How well do you see in the dark? Edward Halsall, a royalist major during the Cromwell era, was imprisoned for twenty months in a windowless room. It took Halsall’s eyes seven months to adjust fully to the dark, but by the end of his imprisonment, he ‘could see the mice that used to feed upon his leavings’; ‘well enough’, indeed, ‘to make a mousetrap with his cup.’ Humans have excellent night vision. (We are, after all, the descendants of nocturnal shrews.) And it’s by juggling two quite distinct forms of vision – one adapted to the dark, the other to the light – that our eyes can cope with virtually any lighting conditions.
This is as well: on a sunny day, our eyes receive a million times as much light as they can gather on a clear, moonless night. How can our eyes cope with such staggeringly different light levels?
In 1867, a young physicist called Ernst Mach pondered this optical illusion. Arrange a series of grey bands, each band slightly lighter than its neighbour, and they look as though they have been lit from the side. The edges lying against darker neighbours appear lighter, while edges lying against lighter neighbours appear darker. The fluting is an illusion, obviously – but why should the eye manufacture dark where there is no dark, and light where there is no light?
Spotting boundaries is essential to vision. Without boundaries, the edges of objects become uncertain, and objects simply bleed away into the background. So the eye manufactures shading to reveal the forms of objects. Mach worked out the mathematics of how the eye could do this. It was a brilliant piece of work, still used today. (Bang & Olufsen’s new televisions handle contrast and picture detail in an intelligent manner by applying algorithms first dreamt up by Mach, nearly a century and a half ago.)
In the 1930s, American physiologist Haldan Keffer Hartline identified the parts of the eye that performed Mach’s mathematical magic tricks; and, in doing so, he discovered something surprising. When the eye studies an evenly illuminated surface, its optic nerve falls silent. The eye can handle a million-fold difference in light level because the eye doesn’t measure the light level at all. All it ever reports are small, local variations in light intensity. Look very closely at portrait of Che Guevara, – a delightful visual puzzle dreamt up five years ago by Dr Steven Dakin of University College, London. You will see, if you look closely enough, that the lit parts of Che’s face are exactly the same shade of grey as his beard and facial shadows. It’s the banded line that tells your eye which side of the line is supposed to be light, and which side is supposed to be dark – and it’s your eyes that then add shading to the picture.
Our perception of colour, too, is a matter of contrast. Vivid as the colours around us seem, their brilliance is manufactured in the eye. Our eyes gauge the brightness, hue and vividness of patches of colour by relating them to the shade, hue and vividness of their surroundings, and we can draw figures, like the ones here, to show how the same colour looks very different when it appears in different surroundings.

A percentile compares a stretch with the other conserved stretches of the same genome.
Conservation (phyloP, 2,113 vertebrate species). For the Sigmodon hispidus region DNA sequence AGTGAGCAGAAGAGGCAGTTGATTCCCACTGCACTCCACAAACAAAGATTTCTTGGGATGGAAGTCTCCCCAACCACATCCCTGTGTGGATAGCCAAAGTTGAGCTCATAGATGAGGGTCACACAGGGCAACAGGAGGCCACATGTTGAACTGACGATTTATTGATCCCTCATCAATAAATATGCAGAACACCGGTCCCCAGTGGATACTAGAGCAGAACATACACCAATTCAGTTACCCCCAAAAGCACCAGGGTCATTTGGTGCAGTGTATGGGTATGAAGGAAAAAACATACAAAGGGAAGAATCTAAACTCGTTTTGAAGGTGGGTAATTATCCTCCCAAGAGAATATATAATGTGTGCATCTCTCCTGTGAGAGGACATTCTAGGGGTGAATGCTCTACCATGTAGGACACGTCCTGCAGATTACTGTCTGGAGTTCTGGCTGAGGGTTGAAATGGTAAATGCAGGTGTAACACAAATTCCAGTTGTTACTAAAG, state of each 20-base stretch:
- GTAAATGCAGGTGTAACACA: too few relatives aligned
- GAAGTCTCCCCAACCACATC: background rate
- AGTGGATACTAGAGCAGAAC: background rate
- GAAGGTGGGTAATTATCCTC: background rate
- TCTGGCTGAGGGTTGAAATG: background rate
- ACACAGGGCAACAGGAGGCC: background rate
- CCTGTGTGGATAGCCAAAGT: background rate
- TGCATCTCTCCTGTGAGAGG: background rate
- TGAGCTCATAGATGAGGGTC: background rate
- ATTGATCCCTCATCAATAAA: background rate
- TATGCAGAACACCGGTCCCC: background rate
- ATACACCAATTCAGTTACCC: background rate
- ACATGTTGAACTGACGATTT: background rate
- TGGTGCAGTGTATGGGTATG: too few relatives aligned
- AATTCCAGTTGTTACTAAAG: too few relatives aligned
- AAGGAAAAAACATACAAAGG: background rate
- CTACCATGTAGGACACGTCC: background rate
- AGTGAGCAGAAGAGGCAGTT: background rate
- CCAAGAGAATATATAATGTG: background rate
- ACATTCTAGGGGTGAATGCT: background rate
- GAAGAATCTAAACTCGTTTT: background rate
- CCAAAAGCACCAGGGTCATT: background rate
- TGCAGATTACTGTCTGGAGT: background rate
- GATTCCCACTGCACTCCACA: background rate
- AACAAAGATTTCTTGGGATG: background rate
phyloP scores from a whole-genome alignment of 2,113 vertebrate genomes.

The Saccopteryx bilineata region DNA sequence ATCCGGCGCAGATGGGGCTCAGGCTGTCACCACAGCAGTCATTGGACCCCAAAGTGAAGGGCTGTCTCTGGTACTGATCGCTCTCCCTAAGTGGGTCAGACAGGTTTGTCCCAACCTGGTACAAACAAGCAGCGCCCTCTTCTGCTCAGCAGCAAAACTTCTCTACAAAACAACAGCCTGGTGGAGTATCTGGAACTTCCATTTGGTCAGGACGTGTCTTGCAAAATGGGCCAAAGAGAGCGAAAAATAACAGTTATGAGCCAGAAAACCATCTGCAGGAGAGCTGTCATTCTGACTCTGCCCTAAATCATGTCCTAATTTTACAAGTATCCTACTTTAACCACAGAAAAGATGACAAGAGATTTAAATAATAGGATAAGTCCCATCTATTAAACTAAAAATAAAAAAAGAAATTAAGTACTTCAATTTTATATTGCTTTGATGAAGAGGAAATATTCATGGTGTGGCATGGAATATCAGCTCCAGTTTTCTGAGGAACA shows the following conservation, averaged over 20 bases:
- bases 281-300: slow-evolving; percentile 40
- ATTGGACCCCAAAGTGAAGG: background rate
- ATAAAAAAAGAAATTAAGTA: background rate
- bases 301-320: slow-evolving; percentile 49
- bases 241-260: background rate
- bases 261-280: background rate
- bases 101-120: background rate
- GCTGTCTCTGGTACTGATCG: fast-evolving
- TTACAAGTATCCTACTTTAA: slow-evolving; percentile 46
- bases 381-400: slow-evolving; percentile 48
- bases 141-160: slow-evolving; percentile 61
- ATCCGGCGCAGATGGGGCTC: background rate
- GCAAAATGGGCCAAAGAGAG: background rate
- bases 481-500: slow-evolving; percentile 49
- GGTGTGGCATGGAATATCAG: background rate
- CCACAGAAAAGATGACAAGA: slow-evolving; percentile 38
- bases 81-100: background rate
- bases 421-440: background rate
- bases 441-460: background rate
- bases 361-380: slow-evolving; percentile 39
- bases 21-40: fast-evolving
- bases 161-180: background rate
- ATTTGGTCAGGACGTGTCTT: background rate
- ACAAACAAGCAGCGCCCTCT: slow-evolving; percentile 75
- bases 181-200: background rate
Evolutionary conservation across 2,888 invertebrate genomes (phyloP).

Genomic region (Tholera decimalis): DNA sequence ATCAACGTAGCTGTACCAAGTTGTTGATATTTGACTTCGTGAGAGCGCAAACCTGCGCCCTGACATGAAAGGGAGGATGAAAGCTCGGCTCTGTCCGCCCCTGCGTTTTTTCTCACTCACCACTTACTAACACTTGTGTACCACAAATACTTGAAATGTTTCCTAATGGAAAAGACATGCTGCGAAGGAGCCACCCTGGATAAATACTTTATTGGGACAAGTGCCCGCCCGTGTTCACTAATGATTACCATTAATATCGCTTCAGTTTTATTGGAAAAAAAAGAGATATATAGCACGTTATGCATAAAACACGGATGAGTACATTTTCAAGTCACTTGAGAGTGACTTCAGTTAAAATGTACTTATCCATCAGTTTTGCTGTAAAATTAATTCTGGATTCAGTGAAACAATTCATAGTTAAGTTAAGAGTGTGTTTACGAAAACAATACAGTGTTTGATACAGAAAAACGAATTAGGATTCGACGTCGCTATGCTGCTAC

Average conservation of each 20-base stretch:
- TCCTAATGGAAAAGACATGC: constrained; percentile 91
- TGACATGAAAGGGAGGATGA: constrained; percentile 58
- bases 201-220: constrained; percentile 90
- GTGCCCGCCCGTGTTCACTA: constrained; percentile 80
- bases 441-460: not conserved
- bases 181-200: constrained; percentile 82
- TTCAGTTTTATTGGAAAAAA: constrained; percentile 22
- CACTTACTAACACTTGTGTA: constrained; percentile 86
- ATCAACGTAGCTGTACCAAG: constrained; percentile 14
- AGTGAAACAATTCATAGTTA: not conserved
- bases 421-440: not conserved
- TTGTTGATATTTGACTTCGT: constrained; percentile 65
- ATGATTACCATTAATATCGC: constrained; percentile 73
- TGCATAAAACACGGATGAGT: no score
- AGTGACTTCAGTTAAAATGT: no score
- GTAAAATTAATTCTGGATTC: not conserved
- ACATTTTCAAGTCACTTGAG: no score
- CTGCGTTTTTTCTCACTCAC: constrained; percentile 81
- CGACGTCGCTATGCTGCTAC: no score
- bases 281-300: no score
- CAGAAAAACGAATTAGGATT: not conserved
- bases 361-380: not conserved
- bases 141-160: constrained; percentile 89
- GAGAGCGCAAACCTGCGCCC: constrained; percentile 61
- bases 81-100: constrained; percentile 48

Simple figures like these seem to trick the eye into error. But in the rich visual environment of the real world – a world full of multiple light sources, shimmering reflections, dappled shadows, and complex three-dimensional patchworks – our style of vision enables us to identify the colours of things with extraordinary accuracy.
Oddly, this point that was lost on vision science until midway through the last century, and the arrival of Edwin Land. Land was, after Thomas Edison, America’s most prolific inventor. Polaroid photography is just one of his inventions. Land’s startling experiments and demonstrations showed how robust our colour vision is under different lights. He prepared boards of intersecting multicoloured shapes (called ‘mondrians’, after the artist whose work they resembled) and lit them with lamps of different hues. People studying the mondrians described their colours accurately even under the most bizarrely tinted lighting.
But Land’s most famous ‘experiment’ happened by accident. Land and his team were using red, green and blue lights to produce a true-colour image on a screen (cathode-ray televisions work this way). Come evening, Land and his assistants shut off the blue projector and took the green filter out of the green projector. It was then that one of the assistants called Land’s attention to the screen. The red projector was still running, and the unfiltered green projector was projecting its image over the top of the reds in white light. And there, upon the screen, was the original full-colour image. Red and white lights were throwing blues and greens upon the screen! Land realised that the eye was using the little information it had to colour in the image, just as your eye shades in the portrait of Che Guevara.
Our eyes make things up. They snatch trickles of light from a world of blur and shadow, and they manufacture pictures of the world that are both coherent and true. The optical illusions on these pages do not ‘fool’ the eye – rather, they persuade it to reveal its creative power. They show us why, in the real world, we can believe our eyes.